Workers protesting in Myanmar have forced one factory to shutter.
Hangzhou Hundred Tex garment factory in Yangon said it’s ceasing operations following a turbulent workers’ protest. The Chinese-owned facility temporarily closed to conduct repairs, after workers damaged equipment during a strike held on Feb. 23, Myanmar Times reported. According to factory management, the factory will open again after repairs are finished and an agreement is reached with workers.
In January, union leader Ko Thet Paing Oo was dismissed after returning from a two-week sick leave. Despite possessing a medical certificate, the factory management fired him for not having a pre-approved absence. Angered by the treatment of their colleague, some workers started striking on Jan. 31, and demanded better pay and working conditions from the factory.
According to IndustriALL Union, a global group that represents over 50 million workers in the manufacturing sector, workers at the Hangzhou Hundred Tex garment factory have been paid less than the country’s daily minimum wage rate of $2.70 and didn’t receive overtime payment as required by federal law.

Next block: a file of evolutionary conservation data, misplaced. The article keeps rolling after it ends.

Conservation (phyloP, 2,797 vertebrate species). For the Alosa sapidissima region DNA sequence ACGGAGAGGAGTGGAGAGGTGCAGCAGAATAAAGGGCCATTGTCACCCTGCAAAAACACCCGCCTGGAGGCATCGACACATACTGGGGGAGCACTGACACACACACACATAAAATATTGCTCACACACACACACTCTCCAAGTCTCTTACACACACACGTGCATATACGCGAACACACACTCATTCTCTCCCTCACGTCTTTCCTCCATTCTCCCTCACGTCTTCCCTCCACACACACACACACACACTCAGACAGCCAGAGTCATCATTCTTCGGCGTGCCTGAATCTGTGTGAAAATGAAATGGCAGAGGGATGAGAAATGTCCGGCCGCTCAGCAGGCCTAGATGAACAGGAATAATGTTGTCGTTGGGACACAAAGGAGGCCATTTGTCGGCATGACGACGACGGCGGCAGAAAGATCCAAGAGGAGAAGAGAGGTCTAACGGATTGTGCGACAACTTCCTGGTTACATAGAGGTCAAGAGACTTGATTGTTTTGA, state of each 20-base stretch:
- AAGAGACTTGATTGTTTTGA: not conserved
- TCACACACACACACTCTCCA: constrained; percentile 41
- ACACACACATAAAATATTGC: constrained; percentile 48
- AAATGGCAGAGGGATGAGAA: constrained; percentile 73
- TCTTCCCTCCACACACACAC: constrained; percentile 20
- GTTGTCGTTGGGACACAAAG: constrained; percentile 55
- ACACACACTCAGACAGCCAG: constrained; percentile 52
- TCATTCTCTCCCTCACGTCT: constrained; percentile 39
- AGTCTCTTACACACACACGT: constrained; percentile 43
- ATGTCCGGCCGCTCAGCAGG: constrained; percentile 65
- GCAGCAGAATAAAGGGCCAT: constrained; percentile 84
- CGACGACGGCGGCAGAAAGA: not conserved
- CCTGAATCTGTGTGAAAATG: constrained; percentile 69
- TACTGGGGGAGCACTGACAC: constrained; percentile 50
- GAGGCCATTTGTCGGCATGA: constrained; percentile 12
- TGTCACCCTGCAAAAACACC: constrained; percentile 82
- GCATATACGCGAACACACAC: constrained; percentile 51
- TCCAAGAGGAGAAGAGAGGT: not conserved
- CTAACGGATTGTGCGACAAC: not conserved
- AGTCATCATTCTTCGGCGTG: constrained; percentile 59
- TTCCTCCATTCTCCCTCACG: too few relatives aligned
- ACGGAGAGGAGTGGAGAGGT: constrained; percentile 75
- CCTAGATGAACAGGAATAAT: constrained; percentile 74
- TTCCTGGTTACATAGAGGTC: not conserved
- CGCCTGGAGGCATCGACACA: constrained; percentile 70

Despite management and the union forming an agreement in December 2016, Hundred Tex Garment still didn’t form a workplace coordination committee, which escalated the conflict between the two parties.
Hundred Tex Factory currently produces apparel for Swedish fashion chain, H&M. IndustriALL and the retailer signed a global framework agreement in 2015, which protected the labor rights of H&M’s global supply chain workers. H&M and the union allegedly made several attempts to resolve the payment issue with the factory owner, but no progress has been made. H&M said its operations at the factory will be on hold until industrial relations improve.
On the same day as the strike, the Chinese embassy in Yangon urged the Myanmar government to protect Chinese businesses and take legal actions against the workers that attacked the factory. Workers were then ordered to move out of the factory by the Yangon government the following day, to avoid further conflict.
Following the strike and closure, the Yangon Region Arbitration Council demanded the factory reinstate a workers union president, which caused approximately 500 factory workers to call off their weeks-long strike.
Although workers will be compensated during the closure, it is unclear when the factory will resume operations again.
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